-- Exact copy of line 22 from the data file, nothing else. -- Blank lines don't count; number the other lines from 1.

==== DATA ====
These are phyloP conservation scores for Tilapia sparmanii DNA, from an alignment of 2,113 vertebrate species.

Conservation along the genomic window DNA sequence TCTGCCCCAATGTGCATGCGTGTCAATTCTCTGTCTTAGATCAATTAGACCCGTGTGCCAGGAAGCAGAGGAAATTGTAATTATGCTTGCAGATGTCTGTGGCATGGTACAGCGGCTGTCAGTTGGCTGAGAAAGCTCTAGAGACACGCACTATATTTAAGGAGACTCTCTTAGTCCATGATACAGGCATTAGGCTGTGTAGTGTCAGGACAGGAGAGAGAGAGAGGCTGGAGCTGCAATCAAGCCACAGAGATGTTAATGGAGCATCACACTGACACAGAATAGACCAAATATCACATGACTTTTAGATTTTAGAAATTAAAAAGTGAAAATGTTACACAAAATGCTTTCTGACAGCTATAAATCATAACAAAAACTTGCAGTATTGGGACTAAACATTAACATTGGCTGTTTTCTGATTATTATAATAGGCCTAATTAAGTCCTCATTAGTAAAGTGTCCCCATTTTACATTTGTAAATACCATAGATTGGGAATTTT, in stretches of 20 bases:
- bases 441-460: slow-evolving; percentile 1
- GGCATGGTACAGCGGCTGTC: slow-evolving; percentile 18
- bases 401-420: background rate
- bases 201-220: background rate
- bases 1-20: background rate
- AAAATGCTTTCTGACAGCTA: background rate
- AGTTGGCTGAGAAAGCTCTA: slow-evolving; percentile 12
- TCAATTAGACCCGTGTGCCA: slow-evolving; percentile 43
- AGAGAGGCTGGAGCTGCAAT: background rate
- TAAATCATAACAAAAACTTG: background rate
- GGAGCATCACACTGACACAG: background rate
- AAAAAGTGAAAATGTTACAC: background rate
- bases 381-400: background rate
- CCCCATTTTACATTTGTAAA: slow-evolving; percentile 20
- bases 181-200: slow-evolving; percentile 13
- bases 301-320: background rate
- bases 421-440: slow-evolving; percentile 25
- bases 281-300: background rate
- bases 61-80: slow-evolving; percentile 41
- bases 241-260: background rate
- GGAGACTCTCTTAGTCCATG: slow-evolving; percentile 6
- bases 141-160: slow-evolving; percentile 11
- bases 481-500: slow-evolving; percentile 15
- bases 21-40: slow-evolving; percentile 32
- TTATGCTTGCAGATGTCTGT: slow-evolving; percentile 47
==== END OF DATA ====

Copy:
- bases 241-260: background rate